Searching for implication, that is p implies q, I got:
- “q whenever p” – 44,200 “hits” (00.7%)
- “p is sufficient for q” – 385,000 “hits” (6%)
- “p implies q” – 506,000 “hits” (8%)
- “if p, then q” – 2,189,000 “hits” (36%)
- “q if p” – 2,920,000 “hits” (48%)
What if the search was for a “smoking gun” sort of document during legal discovery? Or searching for the latest treatment for a patient dying in ER? Or engineering literature to avoid what could be a fatal flaw in a part that will go into hundreds of airplanes? Hmmm, 00.7% results don’t look all that attractive.
It isn’t possible to know what percentage of relevant documents your query returned for a document set of any size. Your query might be the 48% query but it could also be the 00.7% query.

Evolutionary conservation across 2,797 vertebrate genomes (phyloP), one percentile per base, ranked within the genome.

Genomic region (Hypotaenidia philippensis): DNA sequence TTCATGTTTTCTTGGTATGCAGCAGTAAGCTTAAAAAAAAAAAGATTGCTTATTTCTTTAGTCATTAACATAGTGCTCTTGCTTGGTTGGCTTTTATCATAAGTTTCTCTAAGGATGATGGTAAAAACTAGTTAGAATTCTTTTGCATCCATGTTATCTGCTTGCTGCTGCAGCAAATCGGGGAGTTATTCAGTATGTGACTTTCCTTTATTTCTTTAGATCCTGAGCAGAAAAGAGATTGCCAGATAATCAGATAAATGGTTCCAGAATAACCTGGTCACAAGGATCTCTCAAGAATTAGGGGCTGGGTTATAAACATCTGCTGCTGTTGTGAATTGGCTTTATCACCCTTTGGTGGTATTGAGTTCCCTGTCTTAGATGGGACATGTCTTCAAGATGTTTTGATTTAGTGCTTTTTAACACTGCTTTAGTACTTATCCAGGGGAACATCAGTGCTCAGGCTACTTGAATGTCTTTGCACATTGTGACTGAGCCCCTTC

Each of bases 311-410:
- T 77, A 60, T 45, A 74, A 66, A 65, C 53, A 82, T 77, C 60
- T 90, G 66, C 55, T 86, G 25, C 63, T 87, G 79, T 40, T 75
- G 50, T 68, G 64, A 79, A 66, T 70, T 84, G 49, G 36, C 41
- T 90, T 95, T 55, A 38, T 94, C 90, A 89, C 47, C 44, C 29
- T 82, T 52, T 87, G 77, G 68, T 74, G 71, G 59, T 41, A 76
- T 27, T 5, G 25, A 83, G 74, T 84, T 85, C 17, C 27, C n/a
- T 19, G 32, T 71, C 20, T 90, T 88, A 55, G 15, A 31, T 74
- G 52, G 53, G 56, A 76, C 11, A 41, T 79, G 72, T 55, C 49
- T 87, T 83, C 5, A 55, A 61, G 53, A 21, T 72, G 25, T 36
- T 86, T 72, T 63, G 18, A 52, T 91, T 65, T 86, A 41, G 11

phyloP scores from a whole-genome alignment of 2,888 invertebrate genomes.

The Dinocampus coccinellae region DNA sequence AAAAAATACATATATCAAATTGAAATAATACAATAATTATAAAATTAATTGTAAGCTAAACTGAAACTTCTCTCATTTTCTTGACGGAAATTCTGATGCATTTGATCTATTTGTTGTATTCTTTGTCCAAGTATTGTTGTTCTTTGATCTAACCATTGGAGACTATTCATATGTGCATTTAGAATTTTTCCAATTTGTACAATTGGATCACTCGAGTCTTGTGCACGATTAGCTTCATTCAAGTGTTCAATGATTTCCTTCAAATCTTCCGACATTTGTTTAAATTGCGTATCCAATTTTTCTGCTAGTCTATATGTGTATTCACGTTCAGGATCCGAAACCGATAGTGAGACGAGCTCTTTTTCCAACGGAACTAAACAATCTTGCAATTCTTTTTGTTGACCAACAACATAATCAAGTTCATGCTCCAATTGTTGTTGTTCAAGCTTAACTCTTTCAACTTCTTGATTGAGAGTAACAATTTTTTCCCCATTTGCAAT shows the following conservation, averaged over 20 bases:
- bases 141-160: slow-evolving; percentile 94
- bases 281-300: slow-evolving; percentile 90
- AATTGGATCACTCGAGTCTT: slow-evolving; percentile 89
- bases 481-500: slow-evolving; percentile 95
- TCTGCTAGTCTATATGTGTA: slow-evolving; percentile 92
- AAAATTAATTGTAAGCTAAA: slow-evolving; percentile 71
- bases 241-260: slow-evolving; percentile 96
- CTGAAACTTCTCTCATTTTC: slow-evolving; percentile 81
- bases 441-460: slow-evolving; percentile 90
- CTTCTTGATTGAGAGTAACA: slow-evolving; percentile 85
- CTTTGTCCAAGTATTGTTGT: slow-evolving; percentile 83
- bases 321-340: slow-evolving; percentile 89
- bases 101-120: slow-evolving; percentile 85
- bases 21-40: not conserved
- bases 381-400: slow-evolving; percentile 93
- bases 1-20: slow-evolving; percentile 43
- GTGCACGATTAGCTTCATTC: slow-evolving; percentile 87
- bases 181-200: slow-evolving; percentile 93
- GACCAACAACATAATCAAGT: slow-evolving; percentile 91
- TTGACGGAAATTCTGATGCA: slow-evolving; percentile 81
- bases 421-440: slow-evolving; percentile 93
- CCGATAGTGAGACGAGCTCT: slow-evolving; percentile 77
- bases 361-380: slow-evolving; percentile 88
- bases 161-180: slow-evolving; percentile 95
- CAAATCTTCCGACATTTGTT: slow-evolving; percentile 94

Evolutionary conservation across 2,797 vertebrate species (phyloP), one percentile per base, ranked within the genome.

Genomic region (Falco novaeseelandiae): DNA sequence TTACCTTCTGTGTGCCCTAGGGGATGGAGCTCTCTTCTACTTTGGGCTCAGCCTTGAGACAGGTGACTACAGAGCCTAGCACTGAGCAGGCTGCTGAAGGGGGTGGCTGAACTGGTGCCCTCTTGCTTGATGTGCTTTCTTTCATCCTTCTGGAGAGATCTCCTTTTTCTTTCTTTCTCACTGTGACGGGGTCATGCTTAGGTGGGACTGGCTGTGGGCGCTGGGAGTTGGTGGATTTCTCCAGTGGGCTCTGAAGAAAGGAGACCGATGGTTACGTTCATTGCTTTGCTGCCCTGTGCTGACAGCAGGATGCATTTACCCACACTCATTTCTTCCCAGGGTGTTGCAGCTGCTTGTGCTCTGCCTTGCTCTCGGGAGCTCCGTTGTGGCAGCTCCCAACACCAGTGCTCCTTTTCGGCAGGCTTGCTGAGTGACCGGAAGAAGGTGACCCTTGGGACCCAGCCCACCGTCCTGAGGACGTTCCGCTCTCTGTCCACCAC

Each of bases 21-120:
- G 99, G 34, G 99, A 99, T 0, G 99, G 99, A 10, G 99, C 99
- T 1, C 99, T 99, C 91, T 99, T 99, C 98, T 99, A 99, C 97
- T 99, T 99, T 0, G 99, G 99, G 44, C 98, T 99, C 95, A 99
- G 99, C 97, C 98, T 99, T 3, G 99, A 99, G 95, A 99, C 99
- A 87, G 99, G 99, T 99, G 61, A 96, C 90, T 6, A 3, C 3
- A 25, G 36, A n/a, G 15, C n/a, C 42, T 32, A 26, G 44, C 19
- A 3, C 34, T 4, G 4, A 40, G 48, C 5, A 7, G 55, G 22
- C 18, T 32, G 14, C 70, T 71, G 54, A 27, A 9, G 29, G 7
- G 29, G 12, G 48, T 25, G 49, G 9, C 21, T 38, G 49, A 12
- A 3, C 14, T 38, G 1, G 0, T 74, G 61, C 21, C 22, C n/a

To make matters worse, the 00.7% query could be even worse. That score assumes that those five queries return *all* the relevant documents.
The problem is that different users identify the same subjects in different ways. Or use the same identifications for different subjects. Matters get worse the more users that produce documents that need to be searched.
Available options include:
- Create new identifiers and ignore previous ones
- Create new identifiers and map previous ones
- Map identifiers people already use
This blog will explore all three and why I prefer the last one.